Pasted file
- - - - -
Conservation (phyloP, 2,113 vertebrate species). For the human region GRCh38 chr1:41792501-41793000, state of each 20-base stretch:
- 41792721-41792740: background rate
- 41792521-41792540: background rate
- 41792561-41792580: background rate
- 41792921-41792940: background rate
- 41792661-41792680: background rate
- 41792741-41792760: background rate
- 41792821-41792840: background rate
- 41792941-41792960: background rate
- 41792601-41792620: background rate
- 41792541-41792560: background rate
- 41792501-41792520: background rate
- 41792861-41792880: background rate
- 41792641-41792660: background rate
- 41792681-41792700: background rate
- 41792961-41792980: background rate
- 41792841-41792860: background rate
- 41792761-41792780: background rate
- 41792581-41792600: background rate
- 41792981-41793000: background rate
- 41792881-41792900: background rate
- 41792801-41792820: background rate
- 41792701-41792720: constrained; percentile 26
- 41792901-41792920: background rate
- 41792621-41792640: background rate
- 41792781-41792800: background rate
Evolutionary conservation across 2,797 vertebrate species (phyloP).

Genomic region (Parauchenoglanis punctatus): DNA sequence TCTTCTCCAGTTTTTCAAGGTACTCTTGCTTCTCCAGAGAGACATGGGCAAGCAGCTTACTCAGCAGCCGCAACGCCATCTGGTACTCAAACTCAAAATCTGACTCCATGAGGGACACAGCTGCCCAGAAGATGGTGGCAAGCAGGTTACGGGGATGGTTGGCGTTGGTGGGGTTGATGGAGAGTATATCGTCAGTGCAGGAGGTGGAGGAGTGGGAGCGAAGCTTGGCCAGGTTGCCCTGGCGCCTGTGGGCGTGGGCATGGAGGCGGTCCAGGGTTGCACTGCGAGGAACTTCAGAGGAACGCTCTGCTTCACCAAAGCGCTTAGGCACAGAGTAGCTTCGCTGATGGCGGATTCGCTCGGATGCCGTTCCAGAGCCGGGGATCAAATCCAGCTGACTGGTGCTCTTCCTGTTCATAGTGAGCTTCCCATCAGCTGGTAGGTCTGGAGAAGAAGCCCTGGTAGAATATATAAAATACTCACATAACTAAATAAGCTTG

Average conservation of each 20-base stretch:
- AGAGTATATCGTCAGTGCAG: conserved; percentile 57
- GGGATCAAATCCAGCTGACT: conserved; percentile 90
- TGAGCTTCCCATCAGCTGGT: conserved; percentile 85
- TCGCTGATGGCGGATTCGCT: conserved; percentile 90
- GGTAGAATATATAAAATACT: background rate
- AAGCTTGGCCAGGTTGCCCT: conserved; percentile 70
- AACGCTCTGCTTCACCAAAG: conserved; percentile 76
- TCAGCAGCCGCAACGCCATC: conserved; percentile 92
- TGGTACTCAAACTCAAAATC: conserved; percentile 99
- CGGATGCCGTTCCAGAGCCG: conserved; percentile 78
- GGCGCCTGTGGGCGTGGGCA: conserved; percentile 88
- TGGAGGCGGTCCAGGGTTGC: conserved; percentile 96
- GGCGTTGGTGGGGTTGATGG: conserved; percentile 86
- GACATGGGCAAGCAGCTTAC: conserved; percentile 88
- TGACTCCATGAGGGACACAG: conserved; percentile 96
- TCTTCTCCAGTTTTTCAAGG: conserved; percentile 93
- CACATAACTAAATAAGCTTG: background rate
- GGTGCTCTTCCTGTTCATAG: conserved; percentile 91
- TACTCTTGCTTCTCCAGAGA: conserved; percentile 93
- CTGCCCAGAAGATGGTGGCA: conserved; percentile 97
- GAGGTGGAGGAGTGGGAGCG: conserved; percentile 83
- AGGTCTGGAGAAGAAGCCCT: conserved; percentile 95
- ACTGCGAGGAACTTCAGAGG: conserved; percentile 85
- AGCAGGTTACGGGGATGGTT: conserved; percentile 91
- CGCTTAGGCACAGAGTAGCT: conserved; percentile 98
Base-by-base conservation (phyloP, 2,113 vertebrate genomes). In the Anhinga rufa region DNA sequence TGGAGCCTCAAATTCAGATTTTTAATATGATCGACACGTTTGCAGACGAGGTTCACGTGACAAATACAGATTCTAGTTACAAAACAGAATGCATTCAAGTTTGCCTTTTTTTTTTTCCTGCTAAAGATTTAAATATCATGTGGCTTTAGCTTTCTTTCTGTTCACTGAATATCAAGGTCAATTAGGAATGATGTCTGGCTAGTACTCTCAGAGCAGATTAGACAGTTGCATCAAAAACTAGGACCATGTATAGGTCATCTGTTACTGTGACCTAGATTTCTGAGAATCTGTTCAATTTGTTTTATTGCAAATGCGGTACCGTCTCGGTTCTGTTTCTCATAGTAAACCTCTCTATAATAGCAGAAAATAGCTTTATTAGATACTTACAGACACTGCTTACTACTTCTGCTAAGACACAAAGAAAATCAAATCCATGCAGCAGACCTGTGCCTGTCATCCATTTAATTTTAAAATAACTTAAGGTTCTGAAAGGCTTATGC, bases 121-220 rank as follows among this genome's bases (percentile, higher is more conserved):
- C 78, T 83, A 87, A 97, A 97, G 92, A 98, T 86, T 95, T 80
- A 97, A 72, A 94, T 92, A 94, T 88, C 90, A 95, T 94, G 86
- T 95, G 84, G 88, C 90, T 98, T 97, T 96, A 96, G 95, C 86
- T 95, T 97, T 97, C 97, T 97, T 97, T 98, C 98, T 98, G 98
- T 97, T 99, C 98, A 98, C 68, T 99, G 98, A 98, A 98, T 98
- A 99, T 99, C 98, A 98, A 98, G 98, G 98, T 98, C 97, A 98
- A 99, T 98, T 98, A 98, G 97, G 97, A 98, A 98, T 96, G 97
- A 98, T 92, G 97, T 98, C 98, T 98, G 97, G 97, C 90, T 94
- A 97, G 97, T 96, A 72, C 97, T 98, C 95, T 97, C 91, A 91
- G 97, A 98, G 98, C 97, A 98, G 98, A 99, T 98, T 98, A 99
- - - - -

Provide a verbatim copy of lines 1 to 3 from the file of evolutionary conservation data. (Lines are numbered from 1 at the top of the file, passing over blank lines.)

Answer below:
Conservation (phyloP, 2,113 vertebrate species). For the human region GRCh38 chr1:41792501-41793000, state of each 20-base stretch:
- 41792721-41792740: background rate
- 41792521-41792540: background rate